In the last store in a defunct shopping mall, 91-year-old Sonia Warshawski - great-grandmother, businesswoman, and Holocaust survivor - runs the tailor shop she's owned for more than thirty...
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In the last store in a defunct shopping mall, 91-year-old Sonia Warshawski - great-grandmother, businesswoman, and Holocaust survivor - runs the tailor shop she's owned for more than thirty years. But when she's served an eviction notice, the specter of retirement prompts Sonia to revisit her harrowing past as a refugee and witness to genocide. A poignant story of generational trauma and healing, BIG SONIA also offers a laugh-out-loud-funny portrait of the power of love to triumph over bigotry, and the power of truth-telling to heal us all.
Big Sonia, winner multiple Audience and Jury awards across the country
and internationally, packs such a powerful punch it will transform the
way you look at the world.Husband and wife filmmaking team, Todd
Soliday and Leah Warshawski, have a synergy that translates directly
onto the screen.
The making of Big Sonia is almost as profound as the movie itself. What
began as an idea to create a colorful short about Director/Producer
Leah Warshawski's 87-year-old (now 92) grandmother, a Holocaust
survivor and unlikely fashion diva whose popular tailor shop was the
only store still operating in a decrepit Kansas City mall.
While this is certainly story enough, when they arrived to begin
filming, Leah and Todd discover that Grandma Sonia isn't simply a pint
size octogenarian tearing into her daily illegal parking space, thick
red lipstick and highly stylized hair barely peering over the
leopard-wrapped steering wheel. This woman is all that and a courageous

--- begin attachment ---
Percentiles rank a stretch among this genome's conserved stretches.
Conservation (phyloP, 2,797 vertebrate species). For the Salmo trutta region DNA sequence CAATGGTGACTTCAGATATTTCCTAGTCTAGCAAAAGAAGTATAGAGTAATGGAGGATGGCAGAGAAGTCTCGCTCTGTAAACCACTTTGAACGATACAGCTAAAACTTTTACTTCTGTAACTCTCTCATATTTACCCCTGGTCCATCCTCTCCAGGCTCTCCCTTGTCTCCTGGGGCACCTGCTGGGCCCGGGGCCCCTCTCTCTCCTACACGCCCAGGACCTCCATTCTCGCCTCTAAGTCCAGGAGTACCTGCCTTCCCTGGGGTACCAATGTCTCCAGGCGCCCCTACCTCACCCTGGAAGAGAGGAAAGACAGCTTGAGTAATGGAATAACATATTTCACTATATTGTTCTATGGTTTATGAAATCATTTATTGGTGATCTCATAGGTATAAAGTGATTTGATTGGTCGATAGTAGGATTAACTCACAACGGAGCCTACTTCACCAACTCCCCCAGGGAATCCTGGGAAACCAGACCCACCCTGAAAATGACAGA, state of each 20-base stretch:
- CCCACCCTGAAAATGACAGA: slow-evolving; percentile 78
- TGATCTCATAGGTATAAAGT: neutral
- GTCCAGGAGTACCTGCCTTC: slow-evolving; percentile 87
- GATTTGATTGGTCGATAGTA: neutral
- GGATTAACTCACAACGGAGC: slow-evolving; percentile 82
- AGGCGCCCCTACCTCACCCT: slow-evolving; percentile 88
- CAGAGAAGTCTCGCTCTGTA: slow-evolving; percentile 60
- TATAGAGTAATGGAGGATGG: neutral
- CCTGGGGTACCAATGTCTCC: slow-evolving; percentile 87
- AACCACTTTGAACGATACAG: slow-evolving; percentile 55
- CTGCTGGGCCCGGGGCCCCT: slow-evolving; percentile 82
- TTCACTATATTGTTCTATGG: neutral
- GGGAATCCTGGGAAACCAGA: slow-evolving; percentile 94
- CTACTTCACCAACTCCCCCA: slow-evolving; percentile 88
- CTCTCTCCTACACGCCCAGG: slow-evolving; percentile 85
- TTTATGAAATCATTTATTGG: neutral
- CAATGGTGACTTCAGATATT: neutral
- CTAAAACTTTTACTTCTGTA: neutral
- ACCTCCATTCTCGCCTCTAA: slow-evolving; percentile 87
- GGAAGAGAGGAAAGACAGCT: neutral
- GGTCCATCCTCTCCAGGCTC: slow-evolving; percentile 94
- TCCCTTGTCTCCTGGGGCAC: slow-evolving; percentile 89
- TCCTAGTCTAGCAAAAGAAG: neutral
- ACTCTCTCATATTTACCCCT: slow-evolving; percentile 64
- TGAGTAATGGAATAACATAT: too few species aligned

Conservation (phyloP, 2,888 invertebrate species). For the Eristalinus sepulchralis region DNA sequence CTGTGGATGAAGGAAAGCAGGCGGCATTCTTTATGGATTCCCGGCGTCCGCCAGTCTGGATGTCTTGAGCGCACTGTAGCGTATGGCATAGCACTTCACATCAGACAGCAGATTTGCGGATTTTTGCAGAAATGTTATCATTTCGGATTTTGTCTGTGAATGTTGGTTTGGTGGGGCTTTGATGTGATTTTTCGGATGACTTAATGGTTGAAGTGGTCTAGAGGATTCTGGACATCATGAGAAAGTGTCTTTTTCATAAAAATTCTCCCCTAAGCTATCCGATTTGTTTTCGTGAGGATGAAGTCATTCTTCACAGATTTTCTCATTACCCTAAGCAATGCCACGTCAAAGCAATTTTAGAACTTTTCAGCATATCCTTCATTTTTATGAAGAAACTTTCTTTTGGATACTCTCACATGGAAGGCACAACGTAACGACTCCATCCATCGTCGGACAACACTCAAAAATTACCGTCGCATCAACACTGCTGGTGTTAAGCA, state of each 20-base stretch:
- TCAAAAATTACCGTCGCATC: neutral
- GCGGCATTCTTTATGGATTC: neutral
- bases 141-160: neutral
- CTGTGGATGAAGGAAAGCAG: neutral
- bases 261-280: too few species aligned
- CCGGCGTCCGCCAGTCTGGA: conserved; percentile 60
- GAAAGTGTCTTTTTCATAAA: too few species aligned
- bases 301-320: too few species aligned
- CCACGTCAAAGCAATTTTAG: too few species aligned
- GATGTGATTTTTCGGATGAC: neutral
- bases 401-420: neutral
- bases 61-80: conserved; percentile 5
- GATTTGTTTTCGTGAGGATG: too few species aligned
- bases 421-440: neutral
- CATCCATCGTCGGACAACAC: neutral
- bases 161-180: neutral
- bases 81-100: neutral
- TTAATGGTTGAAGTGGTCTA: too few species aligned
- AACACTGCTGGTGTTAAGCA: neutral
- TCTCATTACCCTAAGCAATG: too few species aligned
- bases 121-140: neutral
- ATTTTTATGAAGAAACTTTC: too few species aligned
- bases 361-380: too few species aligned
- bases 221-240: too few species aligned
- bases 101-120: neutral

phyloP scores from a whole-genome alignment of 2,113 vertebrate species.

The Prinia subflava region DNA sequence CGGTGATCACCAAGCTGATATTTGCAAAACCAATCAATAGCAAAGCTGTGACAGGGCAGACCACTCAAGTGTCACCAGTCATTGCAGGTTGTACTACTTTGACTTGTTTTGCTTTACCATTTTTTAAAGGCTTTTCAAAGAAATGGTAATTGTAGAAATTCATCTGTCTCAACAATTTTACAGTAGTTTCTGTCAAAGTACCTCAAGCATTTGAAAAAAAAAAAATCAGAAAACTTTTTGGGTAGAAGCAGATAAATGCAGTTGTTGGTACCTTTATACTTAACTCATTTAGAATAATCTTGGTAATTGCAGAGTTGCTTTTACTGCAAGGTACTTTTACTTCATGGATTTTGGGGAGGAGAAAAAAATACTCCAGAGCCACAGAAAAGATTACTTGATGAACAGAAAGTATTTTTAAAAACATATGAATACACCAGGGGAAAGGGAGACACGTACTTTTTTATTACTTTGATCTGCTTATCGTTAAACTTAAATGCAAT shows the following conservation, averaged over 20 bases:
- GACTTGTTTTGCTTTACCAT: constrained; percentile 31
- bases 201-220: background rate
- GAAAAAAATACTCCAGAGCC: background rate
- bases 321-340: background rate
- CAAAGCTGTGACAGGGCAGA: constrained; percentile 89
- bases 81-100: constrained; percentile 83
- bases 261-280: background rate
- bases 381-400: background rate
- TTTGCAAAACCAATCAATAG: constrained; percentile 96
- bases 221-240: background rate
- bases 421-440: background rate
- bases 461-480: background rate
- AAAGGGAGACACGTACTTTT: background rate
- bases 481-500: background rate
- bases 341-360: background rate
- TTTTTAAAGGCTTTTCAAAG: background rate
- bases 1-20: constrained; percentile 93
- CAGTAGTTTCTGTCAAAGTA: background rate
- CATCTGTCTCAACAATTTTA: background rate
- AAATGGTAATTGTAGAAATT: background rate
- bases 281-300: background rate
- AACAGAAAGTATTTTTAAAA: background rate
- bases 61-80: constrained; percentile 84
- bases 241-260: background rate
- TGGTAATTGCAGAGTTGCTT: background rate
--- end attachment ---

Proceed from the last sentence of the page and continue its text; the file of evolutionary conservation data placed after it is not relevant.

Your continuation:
force whose public speaking tours are changing the lives of everyone
she meets, from middle school students to prisoners at the state
Intuitively, the filmmakers expanded the short into a full-length
feature, a movie that beautifully braids layers of loss and redemption
with the story themes. Soliday's film editing is masterful.
Every bit of the story line resonates: Sonia's eviction notice from the
mall threatening to close the tailor shop; adult prisoners and public
school students visibly affected by Sonia's story; a difficult history
uniquely recreated with creative (and sensitive) animation by artist,
Rachel Ignotofsky and Dawn Norton; the impact of Sonia's experience on
the lives of her grown children; and, of course, the wild ride that is
Sonia herself, from holding court at the tailor shop to sharing the
remnants of her mother's scarf with shaking hands, cutting flowers and
choosing her lavish outfits.
Each thread strengthens the overall film, working together to create
something greater than the individual parts, resulting in an experience
so profound and beautiful that, by the end, you are stunned. Everything
has somehow shifted, especially your worldview, and each tiny thing is
now visible through a new lens. If you care about good storytelling,
see this movie; prepare to be moved.
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